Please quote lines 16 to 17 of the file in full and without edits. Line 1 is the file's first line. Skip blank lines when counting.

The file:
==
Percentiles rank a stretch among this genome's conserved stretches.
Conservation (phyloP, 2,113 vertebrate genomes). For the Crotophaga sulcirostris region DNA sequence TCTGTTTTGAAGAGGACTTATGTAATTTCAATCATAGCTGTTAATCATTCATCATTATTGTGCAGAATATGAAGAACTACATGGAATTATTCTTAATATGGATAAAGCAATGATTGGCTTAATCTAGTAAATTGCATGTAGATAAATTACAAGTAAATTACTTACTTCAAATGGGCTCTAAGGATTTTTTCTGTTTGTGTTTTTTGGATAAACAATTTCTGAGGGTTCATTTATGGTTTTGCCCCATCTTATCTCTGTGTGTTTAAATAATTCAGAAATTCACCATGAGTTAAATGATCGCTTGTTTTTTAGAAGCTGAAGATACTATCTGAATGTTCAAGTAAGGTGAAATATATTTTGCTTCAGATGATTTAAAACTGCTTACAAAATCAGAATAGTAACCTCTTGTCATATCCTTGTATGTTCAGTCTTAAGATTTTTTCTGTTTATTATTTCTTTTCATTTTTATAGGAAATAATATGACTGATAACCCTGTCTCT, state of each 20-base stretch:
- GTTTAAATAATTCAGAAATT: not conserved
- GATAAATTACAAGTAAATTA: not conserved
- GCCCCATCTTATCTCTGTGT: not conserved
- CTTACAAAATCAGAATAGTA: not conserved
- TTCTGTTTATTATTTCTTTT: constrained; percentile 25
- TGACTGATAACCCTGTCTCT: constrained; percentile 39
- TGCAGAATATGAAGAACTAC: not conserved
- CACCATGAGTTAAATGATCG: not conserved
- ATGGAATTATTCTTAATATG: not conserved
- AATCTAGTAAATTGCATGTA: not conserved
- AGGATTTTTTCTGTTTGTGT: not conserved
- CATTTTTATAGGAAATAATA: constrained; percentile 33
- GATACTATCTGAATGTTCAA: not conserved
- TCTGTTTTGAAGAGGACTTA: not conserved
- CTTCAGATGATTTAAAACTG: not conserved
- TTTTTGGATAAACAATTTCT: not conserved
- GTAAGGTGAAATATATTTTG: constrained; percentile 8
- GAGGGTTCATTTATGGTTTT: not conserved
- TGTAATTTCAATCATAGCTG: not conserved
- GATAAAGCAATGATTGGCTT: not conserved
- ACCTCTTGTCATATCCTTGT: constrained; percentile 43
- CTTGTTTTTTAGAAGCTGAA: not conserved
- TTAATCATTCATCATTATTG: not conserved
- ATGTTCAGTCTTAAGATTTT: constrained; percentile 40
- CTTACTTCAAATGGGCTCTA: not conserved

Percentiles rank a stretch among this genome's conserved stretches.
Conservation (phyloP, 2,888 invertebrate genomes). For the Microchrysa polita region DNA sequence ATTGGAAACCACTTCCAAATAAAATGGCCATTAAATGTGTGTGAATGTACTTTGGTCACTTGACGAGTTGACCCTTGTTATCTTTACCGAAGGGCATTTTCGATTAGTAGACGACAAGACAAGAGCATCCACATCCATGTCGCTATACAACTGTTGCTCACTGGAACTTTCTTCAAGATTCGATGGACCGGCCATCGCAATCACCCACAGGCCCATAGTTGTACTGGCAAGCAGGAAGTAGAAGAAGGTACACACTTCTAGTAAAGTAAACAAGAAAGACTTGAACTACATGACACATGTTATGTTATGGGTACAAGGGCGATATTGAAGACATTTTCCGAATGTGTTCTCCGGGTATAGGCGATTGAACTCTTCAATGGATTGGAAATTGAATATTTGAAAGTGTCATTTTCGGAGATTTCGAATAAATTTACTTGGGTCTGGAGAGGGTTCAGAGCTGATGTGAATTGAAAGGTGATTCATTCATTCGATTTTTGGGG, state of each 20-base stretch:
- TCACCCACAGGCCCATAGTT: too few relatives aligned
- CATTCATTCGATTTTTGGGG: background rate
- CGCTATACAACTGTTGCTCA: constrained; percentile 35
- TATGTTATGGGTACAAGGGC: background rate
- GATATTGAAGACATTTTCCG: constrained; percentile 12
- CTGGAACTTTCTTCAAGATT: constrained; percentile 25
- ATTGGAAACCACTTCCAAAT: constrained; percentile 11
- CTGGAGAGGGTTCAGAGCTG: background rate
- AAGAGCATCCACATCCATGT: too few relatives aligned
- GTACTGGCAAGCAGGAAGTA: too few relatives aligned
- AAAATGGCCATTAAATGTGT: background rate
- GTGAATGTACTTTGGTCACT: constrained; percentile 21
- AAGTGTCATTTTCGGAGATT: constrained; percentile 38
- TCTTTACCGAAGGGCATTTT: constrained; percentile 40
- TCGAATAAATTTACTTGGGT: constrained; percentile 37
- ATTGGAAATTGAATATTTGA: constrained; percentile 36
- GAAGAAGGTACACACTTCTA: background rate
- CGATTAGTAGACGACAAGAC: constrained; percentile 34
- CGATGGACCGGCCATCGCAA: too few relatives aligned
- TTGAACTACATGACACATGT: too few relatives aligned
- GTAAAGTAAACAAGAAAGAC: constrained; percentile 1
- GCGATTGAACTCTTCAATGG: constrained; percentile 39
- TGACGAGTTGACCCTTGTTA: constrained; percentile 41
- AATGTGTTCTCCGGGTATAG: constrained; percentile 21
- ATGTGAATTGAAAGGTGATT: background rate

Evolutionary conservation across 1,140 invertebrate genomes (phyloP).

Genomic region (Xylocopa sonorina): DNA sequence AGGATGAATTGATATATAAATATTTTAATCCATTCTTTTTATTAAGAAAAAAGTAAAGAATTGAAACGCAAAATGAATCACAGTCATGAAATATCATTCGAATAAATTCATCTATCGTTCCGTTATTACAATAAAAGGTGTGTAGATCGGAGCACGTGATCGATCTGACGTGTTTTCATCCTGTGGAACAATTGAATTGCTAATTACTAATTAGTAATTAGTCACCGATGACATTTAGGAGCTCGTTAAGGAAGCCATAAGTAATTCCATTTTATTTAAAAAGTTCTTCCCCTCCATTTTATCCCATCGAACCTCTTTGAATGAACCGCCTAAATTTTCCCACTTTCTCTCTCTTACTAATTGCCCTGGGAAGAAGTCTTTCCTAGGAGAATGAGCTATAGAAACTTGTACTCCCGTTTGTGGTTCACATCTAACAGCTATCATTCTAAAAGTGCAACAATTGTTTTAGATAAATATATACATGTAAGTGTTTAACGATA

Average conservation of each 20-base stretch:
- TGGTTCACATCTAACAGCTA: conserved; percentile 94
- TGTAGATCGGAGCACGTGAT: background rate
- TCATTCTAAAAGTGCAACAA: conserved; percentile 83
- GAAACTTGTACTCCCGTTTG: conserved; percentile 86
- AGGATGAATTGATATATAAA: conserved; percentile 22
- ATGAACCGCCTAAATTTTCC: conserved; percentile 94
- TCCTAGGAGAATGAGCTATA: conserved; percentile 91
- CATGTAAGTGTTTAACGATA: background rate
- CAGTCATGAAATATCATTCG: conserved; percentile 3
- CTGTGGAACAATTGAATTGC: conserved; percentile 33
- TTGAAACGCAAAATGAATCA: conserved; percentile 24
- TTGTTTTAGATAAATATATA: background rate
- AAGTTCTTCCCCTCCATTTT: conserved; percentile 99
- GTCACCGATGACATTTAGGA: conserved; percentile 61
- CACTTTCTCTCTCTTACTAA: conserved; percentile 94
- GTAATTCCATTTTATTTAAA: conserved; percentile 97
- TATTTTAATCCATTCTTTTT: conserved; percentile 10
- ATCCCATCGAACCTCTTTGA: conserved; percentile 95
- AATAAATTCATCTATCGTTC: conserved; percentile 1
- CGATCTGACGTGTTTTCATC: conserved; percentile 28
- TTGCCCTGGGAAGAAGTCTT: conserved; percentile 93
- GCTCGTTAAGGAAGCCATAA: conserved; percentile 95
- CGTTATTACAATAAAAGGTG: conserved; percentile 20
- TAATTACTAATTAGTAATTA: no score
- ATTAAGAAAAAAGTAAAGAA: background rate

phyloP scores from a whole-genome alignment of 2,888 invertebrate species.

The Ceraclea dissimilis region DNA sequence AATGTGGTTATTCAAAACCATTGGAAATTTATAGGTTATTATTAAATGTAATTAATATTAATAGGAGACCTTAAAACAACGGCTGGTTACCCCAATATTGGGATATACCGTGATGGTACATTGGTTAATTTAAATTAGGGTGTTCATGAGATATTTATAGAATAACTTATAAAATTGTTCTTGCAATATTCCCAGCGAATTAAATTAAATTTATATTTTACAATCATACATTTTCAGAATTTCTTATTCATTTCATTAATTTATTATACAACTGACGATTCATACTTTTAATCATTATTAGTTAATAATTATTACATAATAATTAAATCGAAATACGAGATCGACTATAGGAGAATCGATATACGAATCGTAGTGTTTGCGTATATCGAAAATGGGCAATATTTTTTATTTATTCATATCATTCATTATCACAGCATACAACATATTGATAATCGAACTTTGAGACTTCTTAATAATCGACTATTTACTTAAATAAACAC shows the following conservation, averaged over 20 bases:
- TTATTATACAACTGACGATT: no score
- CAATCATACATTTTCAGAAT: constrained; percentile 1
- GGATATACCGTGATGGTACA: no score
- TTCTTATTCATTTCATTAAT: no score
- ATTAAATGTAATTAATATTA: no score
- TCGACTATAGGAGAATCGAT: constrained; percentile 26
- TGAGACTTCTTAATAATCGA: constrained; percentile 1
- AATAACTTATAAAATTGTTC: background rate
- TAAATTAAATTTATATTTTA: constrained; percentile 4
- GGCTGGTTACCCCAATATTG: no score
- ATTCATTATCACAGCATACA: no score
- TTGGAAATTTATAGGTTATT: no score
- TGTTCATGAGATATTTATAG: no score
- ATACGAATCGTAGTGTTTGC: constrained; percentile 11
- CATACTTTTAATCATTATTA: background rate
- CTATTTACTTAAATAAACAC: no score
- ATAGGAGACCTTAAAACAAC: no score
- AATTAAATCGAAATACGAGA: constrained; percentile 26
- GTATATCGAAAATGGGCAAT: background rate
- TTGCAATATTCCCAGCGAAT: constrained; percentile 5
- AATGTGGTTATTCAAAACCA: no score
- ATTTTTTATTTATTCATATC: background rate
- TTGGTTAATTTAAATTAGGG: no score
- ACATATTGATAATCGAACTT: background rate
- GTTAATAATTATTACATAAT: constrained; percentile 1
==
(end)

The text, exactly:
- TCTGTTTTGAAGAGGACTTA: not conserved
- CTTCAGATGATTTAAAACTG: not conserved